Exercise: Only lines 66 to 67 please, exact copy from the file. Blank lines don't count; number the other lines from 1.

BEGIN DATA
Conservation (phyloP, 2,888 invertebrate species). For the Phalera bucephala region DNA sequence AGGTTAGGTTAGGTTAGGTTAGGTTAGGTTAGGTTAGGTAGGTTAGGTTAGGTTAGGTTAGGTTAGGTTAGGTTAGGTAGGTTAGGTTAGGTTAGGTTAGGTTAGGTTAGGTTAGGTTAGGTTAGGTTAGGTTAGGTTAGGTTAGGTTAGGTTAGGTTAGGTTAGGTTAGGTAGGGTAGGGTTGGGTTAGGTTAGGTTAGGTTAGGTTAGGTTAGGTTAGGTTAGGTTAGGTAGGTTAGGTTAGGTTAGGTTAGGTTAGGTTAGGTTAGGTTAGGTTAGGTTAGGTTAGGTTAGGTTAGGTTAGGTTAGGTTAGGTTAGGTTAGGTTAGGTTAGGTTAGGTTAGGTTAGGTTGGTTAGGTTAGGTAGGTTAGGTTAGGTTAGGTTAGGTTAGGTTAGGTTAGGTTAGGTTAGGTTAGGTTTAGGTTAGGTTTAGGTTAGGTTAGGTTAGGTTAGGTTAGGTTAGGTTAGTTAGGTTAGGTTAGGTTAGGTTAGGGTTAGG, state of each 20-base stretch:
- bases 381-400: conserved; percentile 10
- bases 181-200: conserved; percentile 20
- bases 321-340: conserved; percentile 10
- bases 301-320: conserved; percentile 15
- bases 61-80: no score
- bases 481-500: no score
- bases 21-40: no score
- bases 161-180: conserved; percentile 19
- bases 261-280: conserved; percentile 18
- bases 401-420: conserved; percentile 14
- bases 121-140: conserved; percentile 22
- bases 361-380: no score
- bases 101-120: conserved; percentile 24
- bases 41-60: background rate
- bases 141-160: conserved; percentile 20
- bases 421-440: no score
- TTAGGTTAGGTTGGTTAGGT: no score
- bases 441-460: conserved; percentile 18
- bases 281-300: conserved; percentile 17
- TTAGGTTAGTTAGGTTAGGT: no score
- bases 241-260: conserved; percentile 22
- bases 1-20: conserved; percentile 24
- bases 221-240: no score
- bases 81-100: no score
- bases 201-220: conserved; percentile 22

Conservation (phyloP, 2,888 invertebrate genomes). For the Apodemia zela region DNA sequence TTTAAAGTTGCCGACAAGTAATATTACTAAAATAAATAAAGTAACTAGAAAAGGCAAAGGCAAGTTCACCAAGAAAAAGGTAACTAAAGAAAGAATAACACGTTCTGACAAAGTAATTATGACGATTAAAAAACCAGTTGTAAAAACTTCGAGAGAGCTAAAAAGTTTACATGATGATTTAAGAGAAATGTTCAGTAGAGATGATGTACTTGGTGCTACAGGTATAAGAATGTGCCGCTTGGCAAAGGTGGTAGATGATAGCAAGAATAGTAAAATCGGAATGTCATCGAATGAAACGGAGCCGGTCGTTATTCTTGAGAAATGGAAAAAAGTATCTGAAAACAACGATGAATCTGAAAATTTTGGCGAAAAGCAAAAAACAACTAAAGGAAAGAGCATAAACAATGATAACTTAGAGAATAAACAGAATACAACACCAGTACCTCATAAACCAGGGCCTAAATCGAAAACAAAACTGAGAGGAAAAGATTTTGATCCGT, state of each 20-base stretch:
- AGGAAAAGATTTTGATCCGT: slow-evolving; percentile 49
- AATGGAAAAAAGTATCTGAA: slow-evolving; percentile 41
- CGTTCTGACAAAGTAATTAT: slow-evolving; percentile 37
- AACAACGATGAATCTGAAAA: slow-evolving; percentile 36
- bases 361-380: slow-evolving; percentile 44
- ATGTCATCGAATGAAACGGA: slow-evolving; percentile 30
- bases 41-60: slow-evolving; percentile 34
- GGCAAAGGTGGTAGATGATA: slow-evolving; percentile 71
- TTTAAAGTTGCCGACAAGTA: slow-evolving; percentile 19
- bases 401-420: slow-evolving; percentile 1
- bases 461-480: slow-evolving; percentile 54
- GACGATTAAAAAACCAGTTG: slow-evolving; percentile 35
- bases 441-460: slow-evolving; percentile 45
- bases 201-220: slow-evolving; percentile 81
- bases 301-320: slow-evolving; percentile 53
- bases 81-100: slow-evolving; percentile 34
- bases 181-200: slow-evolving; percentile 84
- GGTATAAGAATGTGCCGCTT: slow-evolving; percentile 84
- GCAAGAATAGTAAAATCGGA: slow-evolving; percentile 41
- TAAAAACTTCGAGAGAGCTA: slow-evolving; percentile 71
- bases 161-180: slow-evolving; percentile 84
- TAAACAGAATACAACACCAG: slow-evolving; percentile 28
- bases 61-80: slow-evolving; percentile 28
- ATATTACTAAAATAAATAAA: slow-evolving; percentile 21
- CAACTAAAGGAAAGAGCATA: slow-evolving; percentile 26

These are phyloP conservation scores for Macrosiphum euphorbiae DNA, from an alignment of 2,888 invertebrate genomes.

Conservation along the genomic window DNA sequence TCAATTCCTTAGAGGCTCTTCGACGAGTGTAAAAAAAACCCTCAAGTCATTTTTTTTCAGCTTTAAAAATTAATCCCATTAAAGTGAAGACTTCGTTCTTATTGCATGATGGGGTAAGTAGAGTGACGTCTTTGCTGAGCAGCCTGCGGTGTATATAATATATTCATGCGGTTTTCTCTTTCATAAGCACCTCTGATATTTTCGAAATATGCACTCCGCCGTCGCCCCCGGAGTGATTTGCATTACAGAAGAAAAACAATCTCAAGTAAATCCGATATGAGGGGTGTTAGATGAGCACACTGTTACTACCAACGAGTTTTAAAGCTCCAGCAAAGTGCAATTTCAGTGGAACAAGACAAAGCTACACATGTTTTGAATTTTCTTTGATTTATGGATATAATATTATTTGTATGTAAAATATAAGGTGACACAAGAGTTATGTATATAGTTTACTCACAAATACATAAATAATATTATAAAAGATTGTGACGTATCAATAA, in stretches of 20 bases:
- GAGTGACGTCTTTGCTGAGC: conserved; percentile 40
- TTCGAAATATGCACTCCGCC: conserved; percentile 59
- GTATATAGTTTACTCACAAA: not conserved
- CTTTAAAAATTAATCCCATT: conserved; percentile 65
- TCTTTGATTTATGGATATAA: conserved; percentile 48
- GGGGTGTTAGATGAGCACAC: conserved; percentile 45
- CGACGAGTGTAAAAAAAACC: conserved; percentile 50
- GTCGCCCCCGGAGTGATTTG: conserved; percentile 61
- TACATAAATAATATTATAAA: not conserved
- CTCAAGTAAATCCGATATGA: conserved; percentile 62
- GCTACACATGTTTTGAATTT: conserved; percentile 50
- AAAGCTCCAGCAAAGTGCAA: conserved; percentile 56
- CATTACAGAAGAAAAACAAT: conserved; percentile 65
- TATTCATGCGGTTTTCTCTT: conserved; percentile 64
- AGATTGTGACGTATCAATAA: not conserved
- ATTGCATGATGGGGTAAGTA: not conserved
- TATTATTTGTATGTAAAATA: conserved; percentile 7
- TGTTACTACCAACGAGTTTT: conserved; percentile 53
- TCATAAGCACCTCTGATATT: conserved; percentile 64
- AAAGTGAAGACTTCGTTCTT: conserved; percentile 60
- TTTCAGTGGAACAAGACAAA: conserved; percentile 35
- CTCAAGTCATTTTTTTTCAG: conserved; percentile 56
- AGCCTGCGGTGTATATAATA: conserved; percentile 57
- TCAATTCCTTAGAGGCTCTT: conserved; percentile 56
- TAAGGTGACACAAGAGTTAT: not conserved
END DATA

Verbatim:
- AAAGCTCCAGCAAAGTGCAA: conserved; percentile 56
- CATTACAGAAGAAAAACAAT: conserved; percentile 65